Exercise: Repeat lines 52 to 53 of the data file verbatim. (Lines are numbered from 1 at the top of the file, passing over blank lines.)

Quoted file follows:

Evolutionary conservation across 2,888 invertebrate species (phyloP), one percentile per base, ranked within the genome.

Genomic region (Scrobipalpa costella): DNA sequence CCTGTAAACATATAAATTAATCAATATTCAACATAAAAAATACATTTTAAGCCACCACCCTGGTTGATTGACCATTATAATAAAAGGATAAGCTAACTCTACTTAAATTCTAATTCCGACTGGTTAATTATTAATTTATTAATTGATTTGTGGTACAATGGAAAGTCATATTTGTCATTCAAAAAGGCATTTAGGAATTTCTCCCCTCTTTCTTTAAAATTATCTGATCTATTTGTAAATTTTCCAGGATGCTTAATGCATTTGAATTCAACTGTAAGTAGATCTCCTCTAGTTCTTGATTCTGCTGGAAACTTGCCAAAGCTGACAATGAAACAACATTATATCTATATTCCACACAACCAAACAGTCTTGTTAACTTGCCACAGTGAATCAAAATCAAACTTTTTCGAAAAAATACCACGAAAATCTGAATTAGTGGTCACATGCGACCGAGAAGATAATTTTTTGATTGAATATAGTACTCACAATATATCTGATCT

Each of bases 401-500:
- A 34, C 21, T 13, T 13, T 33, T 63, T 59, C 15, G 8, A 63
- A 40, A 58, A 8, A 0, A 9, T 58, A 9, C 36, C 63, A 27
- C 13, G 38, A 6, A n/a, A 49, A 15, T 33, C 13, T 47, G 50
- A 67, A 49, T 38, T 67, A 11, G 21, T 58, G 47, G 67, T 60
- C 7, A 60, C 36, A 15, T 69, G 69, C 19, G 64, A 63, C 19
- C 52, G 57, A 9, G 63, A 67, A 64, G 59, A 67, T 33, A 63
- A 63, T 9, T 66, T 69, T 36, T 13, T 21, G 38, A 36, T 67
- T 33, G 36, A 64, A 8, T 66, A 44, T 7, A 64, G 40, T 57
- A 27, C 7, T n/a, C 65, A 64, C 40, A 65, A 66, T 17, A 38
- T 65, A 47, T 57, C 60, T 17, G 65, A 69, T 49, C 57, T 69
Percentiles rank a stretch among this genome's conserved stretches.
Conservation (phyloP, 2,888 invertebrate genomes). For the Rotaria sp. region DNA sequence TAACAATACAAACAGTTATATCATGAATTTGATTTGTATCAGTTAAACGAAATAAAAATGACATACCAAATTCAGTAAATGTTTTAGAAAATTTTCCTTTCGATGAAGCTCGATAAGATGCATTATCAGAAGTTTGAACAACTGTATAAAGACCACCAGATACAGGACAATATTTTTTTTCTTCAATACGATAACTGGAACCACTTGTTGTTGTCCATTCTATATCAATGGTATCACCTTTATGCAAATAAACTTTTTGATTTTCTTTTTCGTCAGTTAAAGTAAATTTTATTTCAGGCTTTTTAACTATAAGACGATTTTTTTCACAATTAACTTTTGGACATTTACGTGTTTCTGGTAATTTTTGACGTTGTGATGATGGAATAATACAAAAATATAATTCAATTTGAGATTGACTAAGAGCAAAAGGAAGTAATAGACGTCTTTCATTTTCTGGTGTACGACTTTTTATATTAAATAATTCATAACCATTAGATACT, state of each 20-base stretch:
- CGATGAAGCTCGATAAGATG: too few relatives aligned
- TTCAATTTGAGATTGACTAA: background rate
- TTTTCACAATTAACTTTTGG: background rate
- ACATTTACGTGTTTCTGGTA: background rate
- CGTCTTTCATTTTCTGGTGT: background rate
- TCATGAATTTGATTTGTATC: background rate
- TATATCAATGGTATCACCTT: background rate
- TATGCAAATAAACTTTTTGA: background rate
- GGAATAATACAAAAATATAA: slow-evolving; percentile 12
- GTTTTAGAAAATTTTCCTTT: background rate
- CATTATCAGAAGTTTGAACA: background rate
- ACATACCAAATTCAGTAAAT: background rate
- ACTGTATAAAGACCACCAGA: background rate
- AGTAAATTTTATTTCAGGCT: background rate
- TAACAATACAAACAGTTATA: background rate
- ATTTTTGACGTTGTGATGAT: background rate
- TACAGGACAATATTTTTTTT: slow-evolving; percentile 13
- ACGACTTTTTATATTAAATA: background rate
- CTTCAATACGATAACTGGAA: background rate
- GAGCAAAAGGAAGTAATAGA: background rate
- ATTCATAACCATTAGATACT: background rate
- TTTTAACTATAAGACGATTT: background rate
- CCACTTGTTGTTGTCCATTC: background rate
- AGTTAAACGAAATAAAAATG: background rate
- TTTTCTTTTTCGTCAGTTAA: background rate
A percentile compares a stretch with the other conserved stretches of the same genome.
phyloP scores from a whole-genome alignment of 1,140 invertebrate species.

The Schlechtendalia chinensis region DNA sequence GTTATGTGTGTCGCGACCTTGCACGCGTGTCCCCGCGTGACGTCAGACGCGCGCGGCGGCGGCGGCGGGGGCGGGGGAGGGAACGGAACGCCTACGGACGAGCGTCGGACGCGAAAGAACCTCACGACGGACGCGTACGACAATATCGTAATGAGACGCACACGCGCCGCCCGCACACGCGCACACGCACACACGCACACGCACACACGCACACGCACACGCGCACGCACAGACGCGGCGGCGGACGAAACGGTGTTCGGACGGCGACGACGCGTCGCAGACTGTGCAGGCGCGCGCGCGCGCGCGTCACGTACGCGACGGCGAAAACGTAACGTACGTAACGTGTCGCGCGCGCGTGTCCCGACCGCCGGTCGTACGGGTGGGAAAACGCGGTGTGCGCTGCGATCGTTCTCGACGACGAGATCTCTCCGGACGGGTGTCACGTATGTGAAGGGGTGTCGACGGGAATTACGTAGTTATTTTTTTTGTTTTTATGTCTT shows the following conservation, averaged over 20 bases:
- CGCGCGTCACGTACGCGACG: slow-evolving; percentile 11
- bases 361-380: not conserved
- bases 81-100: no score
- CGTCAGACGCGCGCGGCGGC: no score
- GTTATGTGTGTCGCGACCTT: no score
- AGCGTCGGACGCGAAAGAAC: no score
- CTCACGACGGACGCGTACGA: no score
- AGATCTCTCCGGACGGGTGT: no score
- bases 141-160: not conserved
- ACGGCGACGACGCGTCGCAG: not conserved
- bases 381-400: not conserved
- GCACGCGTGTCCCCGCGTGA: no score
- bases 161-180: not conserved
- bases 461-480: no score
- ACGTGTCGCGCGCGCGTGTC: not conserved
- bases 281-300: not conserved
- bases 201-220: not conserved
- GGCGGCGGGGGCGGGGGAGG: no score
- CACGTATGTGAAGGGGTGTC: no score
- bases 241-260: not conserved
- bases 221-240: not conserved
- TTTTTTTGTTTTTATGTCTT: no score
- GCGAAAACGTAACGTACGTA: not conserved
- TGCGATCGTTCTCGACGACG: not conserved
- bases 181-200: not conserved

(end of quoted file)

- bases 141-160: not conserved
- ACGGCGACGACGCGTCGCAG: not conserved